It’s official: Those who haven’t yet embraced YouTube, Facebook and BlackBerries are out of touch.
In the past week, the Chicago Tribune and numerous other news outlets have reported that President Barack Obama is still using his Blackberry, having worked out an arrangement that lets him keep the device despite the concerns of security advisors. Thus, Obama reportedly becomes the first sitting president to use e-mail.
More surprising than that, however, is the fact that the Vatican announced last week that it has launched its own channel on YouTube to keep viewers up to date on the activities of Pope Benedict XVI. Media reports have estimated that his videos already have hits numbering in the tens of thousands. Newspaper stories have also said he has “nearly 28,000 fans on a FaceBook page named in his honor.”
The Wall Street Journal reports that Pope Benedict’s YouTube presence is hardly a surprise. Prior to latest technology announcements, the Vatican had solar panels installed on some of its buildings. Pope Benedict also has denounced pollution as a “modern sin.”
The question of whether engineers could have foreseen the shortcut maintenance procedures that led to the crash of American Airlines Flight 191 in 1979 will probably linger for as long as there is an engineering profession.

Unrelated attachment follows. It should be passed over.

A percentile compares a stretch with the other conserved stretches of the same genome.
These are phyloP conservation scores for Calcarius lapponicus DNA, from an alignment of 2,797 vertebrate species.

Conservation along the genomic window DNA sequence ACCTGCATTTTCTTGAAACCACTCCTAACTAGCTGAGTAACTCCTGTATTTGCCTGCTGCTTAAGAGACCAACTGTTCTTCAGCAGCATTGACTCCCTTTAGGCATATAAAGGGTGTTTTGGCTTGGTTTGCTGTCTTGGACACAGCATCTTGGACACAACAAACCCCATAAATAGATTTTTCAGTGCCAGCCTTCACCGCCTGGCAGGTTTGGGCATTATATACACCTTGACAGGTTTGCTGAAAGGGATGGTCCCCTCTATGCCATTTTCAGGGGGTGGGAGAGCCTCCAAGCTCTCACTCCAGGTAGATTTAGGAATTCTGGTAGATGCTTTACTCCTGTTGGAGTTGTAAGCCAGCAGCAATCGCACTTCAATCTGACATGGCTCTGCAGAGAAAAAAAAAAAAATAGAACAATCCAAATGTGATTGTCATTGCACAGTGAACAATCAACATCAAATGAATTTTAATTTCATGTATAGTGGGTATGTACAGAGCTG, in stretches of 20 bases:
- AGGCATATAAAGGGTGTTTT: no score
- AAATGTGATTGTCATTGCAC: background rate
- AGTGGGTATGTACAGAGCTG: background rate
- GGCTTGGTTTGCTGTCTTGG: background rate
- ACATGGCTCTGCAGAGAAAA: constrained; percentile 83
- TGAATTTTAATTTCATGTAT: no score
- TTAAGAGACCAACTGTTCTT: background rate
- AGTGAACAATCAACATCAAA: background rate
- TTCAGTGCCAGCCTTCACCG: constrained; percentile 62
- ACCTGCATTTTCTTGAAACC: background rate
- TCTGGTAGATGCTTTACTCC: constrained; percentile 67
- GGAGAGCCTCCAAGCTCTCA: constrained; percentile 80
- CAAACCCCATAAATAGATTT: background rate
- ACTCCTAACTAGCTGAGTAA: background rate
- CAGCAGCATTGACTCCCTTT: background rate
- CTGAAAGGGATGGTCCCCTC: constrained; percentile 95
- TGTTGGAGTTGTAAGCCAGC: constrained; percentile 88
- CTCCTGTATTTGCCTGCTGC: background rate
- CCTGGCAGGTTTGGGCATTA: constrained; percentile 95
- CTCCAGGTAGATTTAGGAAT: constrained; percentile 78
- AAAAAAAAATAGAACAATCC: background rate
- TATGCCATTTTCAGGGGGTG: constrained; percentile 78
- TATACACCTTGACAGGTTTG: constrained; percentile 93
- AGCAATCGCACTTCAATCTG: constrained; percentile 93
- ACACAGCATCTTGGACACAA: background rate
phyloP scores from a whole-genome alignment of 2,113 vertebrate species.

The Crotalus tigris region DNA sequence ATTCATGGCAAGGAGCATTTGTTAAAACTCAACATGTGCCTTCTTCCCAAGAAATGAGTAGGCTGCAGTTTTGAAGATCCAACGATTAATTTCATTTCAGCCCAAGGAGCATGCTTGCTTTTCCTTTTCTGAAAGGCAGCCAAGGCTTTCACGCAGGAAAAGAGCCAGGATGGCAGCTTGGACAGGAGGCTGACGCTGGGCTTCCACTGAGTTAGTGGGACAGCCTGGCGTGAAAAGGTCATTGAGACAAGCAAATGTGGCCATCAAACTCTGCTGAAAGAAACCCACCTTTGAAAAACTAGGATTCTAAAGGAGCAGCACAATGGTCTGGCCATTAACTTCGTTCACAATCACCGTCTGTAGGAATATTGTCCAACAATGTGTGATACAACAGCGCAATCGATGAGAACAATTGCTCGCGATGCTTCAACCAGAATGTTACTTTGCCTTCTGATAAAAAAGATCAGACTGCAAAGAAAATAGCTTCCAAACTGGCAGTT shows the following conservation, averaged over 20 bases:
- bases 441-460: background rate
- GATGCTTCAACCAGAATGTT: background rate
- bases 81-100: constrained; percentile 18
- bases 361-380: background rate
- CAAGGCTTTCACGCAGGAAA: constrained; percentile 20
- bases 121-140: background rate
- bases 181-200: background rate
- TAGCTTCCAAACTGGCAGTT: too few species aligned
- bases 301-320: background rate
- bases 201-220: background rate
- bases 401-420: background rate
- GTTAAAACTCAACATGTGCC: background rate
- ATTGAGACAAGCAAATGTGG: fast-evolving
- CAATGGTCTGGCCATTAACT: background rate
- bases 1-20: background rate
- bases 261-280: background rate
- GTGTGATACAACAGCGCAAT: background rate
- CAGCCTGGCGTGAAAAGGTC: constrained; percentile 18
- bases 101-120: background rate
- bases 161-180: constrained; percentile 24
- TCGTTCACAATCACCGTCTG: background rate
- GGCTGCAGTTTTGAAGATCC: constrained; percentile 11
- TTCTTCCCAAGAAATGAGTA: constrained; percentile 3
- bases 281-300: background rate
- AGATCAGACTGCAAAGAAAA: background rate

More than 35 years later, the post-mortem on one of the country’s worst engineering disasters appears to be simple. A contractor asked for a change in an original design. The change was approved by engineers, later resulting in a mammoth structural collapse that killed 114 people and injured 216 more.
If you’re an embedded systems engineer whose analog capabilities are getting a little bit rusty, then you’ll want to take note of an upcoming Design News Continuing Education Center class, “Analog Design for the Digital World,” running Monday, Nov. 17 through Friday, Nov. 21.
Focus on Fundamentals consists of 45-minute on-line classes that cover a host of technologies. You learn without leaving the comfort of your desk. All classes are taught by subject-matter experts and all are archived. So if you can't attend live, attend at your convenience.